3D Systems has booked another disappointing quarter. The company believes they are “on the right track” and are “putting the appropriate structure in place to drive future sustainable growth” – a concern is whether the market will permit the time necessary to accomplish this.
However, by withdrawing financial guidance “for the time being” the market’s response of a punitive 19% equity hit was unsurprising.
For the third quarter of 2017 revenue at 3D Systems was $152.9M, a 2% decline on the comparative for 2016. With $58.5M gross profit, this was a 15% decrease on last years performance. Gross profit margin hit 38.3% and the company booked a $12.9M inventory adjustment.
A recurring theme on a call with investors and analysts was the ongoing operational and organizational improvements.
Takeover rumours accelerate as 3D Systems fails to meet expectations
Beleaguered by concerns of channel partners and a perceived weakness in metal 3D printing systems, advantages in healthcare are a long tail win yet to be fully recognised by the market. Resolving “legacy issues as quickly as possible” is a stand-out message from today’s call.
Expertise in navigation of regulatory hurdles is advantageous for healthcare, where center’s of excellence such as Colorado could be translated into other strict regulatory verticals such as aerospace in the future. However, the once vocal company has been relatively silent on aerospace activity.
With U.S. rival Stratasys publicly rolling out new tech demonstrators and even soft pedalling recent IP such as EPSD, speculation over 3D Systems as a 2D takeover target remains valid.
R&D at 3D Systems saw a 7% decrease for Q3 2017, reaching $24.4M. Figure 4 was called out as a primary “accelerated investment”
Overall operating loss spiked by 47%, moving to $32.3M in Q3 2017 from $22M for the comparative. Loss per share reached $0.34 from $0.19 in 2016.
Behind these headline figures, healthcare continued a double digit ascent, clocking in at $47M. This was countered by an 11% decline in printer revenue, hitting $29M.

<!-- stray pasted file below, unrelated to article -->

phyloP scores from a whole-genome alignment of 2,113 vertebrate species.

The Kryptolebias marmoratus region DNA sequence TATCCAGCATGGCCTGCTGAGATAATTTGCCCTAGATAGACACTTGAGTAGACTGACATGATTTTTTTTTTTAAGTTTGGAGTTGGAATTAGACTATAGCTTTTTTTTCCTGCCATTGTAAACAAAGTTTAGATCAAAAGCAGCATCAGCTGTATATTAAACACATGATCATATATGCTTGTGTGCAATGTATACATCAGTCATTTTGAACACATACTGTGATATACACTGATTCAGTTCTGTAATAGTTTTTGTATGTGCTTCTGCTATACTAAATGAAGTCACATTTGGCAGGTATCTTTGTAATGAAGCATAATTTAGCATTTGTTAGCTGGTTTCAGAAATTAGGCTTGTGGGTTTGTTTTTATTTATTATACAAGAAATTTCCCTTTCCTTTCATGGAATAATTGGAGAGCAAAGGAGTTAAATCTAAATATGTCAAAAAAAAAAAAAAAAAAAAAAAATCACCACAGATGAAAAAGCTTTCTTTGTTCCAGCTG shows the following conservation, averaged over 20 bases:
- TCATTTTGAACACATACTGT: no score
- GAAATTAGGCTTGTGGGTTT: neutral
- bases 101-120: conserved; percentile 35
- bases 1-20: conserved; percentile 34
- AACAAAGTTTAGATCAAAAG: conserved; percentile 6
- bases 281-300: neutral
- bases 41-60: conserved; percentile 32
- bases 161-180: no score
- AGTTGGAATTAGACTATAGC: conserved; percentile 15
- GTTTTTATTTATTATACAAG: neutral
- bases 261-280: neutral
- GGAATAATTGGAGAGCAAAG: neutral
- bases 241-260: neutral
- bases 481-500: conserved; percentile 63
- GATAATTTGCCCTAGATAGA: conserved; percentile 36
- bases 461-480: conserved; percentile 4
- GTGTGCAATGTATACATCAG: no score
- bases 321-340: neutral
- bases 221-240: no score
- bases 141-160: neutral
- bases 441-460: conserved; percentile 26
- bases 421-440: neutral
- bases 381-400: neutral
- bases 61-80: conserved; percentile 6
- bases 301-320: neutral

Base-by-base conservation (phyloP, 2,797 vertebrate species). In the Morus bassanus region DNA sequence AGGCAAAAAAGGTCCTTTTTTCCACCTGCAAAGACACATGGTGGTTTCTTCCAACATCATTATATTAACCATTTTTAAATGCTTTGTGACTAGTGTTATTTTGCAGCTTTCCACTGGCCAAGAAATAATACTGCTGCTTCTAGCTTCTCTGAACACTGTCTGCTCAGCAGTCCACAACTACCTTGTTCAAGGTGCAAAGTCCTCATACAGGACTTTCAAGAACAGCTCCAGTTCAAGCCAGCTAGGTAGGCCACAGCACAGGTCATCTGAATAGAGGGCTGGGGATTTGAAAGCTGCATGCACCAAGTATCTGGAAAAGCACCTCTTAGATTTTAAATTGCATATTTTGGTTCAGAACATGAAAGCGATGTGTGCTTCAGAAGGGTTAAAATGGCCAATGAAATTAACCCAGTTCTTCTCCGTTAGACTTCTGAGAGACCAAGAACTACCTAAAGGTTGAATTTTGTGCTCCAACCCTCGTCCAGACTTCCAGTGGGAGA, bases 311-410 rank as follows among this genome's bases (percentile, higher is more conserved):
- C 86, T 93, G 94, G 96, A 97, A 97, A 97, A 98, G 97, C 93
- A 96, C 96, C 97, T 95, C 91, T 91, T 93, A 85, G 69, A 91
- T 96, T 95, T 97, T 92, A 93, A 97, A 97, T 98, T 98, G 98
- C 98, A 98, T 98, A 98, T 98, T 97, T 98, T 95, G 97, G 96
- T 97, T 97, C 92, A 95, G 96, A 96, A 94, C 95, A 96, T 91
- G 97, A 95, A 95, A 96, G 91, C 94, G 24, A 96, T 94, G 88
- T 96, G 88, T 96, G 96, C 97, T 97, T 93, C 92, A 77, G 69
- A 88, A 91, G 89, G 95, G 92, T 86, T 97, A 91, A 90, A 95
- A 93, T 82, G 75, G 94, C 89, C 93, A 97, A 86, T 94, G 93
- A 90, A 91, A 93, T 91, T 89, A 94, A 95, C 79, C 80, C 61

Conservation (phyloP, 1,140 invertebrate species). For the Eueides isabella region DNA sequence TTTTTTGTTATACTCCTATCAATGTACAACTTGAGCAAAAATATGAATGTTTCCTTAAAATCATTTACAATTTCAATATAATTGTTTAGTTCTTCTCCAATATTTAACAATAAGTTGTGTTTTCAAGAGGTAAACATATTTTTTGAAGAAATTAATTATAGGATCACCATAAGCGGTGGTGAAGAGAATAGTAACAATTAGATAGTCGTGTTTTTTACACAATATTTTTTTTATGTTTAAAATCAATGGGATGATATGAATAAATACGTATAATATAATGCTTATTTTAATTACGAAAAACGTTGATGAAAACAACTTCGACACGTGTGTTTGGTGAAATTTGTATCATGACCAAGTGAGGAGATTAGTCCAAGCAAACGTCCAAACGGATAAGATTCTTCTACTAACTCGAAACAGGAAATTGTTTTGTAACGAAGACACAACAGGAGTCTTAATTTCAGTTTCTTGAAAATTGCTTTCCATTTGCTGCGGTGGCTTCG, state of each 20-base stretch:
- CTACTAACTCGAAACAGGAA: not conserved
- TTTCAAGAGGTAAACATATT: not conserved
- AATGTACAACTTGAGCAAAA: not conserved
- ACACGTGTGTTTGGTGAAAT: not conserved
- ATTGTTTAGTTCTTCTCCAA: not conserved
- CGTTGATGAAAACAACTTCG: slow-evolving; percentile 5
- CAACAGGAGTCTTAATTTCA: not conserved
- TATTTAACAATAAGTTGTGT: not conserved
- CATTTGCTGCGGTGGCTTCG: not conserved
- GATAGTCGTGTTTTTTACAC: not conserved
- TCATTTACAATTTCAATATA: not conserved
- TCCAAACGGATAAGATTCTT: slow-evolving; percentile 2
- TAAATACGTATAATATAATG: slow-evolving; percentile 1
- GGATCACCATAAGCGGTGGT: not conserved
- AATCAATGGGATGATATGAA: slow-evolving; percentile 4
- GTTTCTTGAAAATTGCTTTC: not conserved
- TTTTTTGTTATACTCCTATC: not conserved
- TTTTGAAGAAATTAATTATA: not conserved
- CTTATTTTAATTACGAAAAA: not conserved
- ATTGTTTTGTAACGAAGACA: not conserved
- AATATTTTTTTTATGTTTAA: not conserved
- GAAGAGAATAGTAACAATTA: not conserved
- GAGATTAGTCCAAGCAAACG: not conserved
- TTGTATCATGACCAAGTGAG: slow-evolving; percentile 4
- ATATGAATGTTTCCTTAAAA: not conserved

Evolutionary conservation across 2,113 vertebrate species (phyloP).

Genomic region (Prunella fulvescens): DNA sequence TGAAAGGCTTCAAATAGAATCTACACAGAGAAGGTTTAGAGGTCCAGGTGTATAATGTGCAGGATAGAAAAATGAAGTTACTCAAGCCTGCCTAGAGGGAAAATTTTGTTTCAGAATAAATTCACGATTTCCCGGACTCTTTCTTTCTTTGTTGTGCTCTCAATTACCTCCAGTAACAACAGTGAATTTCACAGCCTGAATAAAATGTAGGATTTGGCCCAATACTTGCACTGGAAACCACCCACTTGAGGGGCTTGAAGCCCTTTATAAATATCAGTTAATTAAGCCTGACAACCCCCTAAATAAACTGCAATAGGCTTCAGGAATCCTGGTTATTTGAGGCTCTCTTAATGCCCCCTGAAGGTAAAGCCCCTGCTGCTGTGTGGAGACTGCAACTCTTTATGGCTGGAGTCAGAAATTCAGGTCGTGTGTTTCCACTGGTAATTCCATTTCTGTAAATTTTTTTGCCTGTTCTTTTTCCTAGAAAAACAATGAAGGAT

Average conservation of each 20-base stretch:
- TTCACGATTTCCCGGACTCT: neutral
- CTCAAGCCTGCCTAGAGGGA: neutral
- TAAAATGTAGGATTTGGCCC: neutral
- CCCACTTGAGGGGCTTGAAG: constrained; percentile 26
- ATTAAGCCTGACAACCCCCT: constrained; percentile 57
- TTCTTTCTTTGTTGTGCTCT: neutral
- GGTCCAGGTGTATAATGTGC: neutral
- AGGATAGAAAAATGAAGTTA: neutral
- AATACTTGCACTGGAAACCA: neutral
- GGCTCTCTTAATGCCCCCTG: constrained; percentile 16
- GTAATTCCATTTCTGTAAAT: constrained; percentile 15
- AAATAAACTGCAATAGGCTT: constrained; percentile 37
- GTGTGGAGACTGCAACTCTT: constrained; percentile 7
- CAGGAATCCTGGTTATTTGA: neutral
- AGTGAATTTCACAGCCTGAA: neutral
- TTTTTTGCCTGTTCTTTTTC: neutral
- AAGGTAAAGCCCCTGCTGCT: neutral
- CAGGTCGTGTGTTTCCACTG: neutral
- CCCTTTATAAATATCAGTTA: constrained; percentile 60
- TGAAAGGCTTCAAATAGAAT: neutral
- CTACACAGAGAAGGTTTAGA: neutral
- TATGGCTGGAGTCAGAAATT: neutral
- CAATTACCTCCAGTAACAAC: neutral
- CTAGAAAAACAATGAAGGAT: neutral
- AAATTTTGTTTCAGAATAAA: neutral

Investing for the long-term
In Europe, additive manufacturing powerhouses such as EOS remain confident in their independence, declining suitors with deep pockets. Yet as North America warms to the prospect of home grown talent the inventor of SLA has not seen the benefits bestowed on other enterprises.
Figure 4 was the most recent long-term horizon play by 3D Systems. And as product revenues decline we should not write off the long term vision. Debt free and with money in the bank, 3D Systems does not have flames at their heels. However, as non-traditional enterprises move into AM they may suffer from the ongoing talent war.
Investors were told that Figure 4 will move from “approximately $25,000 to over $1 million” in the coming months.
A next generation metals platform and dental specific solutions for dental labs are also coming. Furthermore, entry into “low end with a highly production, desktop, industrial printer” is on the way.
The promise of the “new” in technology is undoubtedly alluring. The 3D printing industry has not lacked for the rebranding, reinventing and remarketing of additive technologies this year. While it may be tempting for analysts to write off 3D Systems, the company has enviable assets sufficient to ride out any short term storm. Earlier acquisitions and in-house expertise may also prove to deliver the message needed to silence critics.